) while placebo induces a similar amount of dopamine release in the ventral striatum regardless of the degree of perceived improvement (de la Fuente-Fernandez et al., 2002a
). In our study, while our findings were consistent with those reports with regard to the ventral striatum, we did not observe significant differences in [11
C] raclopride BP in the dorsal striatum between the group of patients who perceived the clinical benefit and the group who did not. A number of reasons could explain this difference. The first explanation could be simply the small number of patients or the confounding factor represented by the TMS-induced sensory experience which could also have contributed to some dopamine release. However, other factors could also be involved. Indeed, differences in the magnitude of the placebo response are not unknown among different clinical trials in PD (Shetty et al., 1999
; Goetz et al., 2000
; Freed et al., 2001
). These differences in magnitude have been described to be in relation to either differences in patient group characteristics, amount of information provided or previous medication exposure, all of which could influence the amount of expectation and therefore the perception of clinical benefit (de la Fuente-Fernandez and Stoessl, 2002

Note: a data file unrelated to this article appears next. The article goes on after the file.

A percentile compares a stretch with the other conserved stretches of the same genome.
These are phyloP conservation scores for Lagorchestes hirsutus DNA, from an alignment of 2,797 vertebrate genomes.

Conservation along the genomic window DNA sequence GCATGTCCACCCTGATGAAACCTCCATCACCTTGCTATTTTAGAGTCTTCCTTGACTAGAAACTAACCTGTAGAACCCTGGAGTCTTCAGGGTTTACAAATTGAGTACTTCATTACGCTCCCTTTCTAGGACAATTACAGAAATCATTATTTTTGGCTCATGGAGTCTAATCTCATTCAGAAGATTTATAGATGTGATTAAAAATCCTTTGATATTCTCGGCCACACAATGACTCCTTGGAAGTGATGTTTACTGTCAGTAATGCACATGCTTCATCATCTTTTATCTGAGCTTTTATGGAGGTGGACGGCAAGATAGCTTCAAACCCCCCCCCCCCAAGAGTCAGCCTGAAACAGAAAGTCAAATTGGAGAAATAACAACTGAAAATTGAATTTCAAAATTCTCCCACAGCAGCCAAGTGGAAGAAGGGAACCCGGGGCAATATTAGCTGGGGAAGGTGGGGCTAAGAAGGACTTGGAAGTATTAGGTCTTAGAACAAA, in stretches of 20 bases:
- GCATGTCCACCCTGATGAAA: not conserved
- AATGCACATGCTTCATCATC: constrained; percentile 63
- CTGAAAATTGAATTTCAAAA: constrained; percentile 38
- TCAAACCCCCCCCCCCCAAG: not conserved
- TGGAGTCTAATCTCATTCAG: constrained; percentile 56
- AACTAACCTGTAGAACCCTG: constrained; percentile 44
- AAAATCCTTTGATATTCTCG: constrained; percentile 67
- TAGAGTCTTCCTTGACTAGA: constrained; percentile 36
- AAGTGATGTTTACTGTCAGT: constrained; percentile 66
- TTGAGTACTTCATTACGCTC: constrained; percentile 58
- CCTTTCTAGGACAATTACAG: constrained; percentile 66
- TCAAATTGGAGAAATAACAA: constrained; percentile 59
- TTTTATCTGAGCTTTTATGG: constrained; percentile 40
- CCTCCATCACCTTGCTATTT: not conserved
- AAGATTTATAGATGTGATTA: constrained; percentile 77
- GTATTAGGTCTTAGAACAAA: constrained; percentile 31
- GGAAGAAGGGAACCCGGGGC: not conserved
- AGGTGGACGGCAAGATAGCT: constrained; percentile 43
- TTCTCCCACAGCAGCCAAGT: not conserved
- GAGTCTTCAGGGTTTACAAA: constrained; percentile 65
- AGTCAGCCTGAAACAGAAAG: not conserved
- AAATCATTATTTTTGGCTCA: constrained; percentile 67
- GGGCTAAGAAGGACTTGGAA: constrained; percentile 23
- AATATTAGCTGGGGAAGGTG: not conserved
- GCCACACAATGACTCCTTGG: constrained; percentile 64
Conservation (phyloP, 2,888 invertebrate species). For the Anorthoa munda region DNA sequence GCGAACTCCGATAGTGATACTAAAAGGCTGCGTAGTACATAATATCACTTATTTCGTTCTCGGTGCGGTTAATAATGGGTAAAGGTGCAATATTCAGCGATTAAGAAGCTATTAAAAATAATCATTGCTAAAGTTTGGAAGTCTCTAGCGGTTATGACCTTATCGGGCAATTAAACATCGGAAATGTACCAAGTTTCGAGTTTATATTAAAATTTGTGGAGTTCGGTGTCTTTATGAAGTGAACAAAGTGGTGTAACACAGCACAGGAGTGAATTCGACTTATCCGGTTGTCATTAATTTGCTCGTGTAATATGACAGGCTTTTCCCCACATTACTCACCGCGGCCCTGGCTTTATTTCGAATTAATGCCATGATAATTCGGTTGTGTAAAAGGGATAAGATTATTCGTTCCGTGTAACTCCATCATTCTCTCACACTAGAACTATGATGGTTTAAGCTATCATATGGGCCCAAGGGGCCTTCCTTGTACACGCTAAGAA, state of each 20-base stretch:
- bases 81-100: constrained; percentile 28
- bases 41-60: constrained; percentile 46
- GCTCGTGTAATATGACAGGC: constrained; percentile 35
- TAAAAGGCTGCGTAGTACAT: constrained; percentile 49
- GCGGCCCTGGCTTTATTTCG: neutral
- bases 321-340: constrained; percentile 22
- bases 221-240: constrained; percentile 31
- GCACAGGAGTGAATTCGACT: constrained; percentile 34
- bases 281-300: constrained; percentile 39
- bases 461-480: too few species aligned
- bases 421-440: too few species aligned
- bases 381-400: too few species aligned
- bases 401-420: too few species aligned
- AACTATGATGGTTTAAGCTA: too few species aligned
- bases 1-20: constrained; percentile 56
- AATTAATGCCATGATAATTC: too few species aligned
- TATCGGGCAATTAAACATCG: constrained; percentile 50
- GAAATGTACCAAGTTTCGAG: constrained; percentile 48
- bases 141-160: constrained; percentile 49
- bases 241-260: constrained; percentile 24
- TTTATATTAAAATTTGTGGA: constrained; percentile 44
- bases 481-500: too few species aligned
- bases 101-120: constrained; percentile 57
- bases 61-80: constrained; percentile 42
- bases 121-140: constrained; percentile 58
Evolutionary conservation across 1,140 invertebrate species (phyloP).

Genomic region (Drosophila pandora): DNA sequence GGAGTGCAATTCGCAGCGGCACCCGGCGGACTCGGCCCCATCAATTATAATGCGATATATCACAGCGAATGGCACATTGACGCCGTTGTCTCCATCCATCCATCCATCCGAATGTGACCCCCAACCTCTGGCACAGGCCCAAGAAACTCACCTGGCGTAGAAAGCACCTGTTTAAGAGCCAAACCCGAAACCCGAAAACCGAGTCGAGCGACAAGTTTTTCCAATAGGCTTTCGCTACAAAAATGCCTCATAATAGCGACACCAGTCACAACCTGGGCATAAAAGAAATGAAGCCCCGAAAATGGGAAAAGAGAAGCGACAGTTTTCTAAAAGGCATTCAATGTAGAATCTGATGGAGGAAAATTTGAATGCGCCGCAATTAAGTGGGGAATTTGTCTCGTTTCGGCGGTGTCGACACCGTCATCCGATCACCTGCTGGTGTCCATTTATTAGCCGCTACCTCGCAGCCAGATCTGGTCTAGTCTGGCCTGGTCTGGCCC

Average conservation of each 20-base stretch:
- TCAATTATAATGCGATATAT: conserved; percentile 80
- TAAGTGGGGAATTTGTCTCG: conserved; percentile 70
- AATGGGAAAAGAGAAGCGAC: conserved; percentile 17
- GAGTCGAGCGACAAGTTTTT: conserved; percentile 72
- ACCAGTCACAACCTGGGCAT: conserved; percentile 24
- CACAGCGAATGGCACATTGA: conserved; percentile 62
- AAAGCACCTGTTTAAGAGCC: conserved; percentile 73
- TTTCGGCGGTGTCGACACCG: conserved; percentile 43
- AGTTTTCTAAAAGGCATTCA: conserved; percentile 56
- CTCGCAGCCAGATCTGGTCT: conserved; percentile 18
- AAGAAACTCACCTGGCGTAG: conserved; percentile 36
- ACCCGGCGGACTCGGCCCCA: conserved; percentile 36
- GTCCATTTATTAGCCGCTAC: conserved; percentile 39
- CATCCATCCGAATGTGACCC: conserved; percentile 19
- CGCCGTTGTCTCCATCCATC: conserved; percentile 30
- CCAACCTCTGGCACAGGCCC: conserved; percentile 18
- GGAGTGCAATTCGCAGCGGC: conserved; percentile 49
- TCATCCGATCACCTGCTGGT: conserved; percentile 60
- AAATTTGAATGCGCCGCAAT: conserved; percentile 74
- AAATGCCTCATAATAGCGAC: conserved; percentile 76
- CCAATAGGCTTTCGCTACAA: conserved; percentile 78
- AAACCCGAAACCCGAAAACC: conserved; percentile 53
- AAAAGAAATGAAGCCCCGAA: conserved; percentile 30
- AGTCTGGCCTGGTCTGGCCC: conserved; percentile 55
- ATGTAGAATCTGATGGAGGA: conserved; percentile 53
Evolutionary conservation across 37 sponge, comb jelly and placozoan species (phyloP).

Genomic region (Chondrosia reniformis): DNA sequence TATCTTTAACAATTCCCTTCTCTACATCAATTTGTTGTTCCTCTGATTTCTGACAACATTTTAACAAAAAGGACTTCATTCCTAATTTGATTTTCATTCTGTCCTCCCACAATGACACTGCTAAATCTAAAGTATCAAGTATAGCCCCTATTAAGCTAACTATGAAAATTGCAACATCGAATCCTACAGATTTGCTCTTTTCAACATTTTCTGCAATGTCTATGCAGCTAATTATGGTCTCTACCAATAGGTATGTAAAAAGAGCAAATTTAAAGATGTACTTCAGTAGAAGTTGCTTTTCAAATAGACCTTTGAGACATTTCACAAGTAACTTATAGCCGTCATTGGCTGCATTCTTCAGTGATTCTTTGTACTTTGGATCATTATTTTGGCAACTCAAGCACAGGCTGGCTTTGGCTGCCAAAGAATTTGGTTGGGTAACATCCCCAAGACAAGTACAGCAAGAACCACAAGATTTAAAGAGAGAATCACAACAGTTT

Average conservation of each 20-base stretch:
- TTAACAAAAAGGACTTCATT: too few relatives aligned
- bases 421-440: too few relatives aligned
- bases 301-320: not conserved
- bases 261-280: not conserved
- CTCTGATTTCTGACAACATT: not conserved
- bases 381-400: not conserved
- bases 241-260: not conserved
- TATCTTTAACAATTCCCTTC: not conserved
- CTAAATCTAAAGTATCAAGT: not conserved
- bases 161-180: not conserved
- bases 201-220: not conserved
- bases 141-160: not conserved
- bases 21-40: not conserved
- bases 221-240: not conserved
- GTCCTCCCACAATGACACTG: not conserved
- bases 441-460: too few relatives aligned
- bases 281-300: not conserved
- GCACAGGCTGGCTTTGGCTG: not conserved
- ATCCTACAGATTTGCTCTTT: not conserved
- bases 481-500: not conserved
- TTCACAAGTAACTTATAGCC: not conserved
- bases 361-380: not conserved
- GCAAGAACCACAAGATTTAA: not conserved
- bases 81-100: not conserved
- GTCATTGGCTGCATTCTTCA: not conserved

; de la Fuente-Fernandez et al., 2002b
). All these factors could also have played a role in the observed lack of difference in [11
C] raclopride BP in the dorsal striatum between our two groups of patients.
An interesting observation was represented by the fact that changes in [11
C] raclopride binding were clearly more evident in the hemisphere contralateral to the more affected side (). This asymmetry seems to support the hypothesis that the more severe the symptoms the greater the drive for symptom relief and therefore the placebo response. It is worth noting that a larger cluster of change in binding in the more affected hemisphere was also observed in our previous rTMS study involving PD patients (Strafella et al., 2005
). We claimed that because of the more advanced loss of re-uptake sites released dopamine diffuses out to more distant regions and possibly interacts with larger areas of the receptor population in the dopamine-denervated striatum (Zigmond et al., 1990
). Thus, it cannot be excluded that this could also play a role in our present study.
It should be noted that a reduction in BP was also observed in the thalamus (), which was similar to what it has also been described in previous placebo studies involving expectation (Kaasinen et al., 2004
To date, it is unclear whether rTMS could have some role as alternative treatment for neuropsychiatric and neurological disorders. This study was designed to provide some insights into the unexplored contribution of some of the confounding elements (i.e. expectation, sensory experience) of rTMS when applied in a clinical setting, and it has clearly demonstrated the importance of placebo-controlled studies for future clinical trials involving brain stimulation techniques. Indeed, the placebo rTMS-induced changes in brain dopaminergic neurotransmission similar to the one activated also by other placebo and active dopaminergic drugs (de la Fuente-Fernandez et al., 2001
) seem to support the notion of a shared neuronal network (Petrovic et al., 2002